For his first presentation at Paris Fashion Week, South African designer Thebe Magugu created an immersive experience. Guests entered a dilapidated screening room in the basement of the Palais de Tokyo to discover mannequins wearing African masks sitting on chairs facing a screen projecting a short film.
All around the room were oversize images shot by Kristin-Lee Moolman, featuring items from the fall collection against the backdrop of the Ipopeng township in the mining town of Kimberley, where Magugu was raised. The name of the suburb translates as “beautify yourself” in Setswana.
Committed to manufacturing in Africa, the winner of the LVMH Prize for Young Designers produced just 10 looks for his “Anthro 1” fall line as he works to upskill his suppliers.
There were variations on shirtdresses — some with sheer lace insets at the elbow — and feminine pantsuits. A lilac logo trenchcoat came in a check print inspired by the tablecloth in his grandmother’s kitchen, while a shirt and cropped pants featured a stripe motif made by photocopying strips of denim.
Leather bags were handcrafted in Johannesburg and featured the brand’s new logo designed by Commission Studio in London. An emblem of sisterhood, it shows the silhouettes of two seated women facing each other and holding hands.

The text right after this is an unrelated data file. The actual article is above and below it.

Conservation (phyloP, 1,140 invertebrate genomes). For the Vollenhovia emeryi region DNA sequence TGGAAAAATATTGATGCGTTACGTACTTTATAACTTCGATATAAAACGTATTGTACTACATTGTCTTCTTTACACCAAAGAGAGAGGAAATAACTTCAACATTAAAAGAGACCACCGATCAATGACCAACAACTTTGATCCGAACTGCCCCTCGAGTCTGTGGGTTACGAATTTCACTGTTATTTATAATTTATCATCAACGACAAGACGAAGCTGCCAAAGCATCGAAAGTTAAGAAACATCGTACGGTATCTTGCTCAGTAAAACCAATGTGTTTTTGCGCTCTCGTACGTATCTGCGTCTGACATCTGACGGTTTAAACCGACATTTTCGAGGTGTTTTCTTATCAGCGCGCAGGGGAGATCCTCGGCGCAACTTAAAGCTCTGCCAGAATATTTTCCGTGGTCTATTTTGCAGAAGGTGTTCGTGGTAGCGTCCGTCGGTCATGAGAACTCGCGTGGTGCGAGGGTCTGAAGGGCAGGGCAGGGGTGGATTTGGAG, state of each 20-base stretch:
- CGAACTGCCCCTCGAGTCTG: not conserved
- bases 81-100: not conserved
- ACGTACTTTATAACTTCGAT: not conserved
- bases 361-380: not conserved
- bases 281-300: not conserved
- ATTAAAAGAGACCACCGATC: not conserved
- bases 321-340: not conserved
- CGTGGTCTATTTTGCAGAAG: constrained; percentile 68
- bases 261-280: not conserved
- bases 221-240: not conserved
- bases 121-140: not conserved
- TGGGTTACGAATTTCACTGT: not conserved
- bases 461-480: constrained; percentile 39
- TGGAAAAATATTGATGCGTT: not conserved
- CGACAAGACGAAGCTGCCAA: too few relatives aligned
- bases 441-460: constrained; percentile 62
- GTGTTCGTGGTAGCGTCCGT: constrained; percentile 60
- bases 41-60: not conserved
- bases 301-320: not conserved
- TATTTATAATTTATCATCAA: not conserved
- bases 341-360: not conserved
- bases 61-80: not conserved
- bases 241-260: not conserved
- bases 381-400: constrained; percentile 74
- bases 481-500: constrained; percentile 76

Also new this season were knit dresses and scarves produced in Cape Town. In one image, Annah Seroalo modeled a green-and-white ribbed version in the dining room of Magugu’s childhood home, suddenly transformed into a theater of high fashion.
The photographic project was personal and political for the designer, who noted that Ipopeng’s histories and people remain largely ignored — though that won’t stay the case for long.
Magugu was among the designers invited to the Élysée Palace on Monday night for a dinner hosted by French President Emmanuel Macron and First Lady Brigitte Macron to kick off Paris Fashion Week. “That was crazy,” the designer said. “He came up to me and we spoke for quite some time.”
Macron shared some of his government’s planned projects with South Africa.
“There are so many people back home on the continent and also in South Africa across so many disciplines who are incredible at what they do, but they don’t really have that visibility, so with him looking at the continent and lifting people up, I really think that’s a win-win situation,” Magugu said.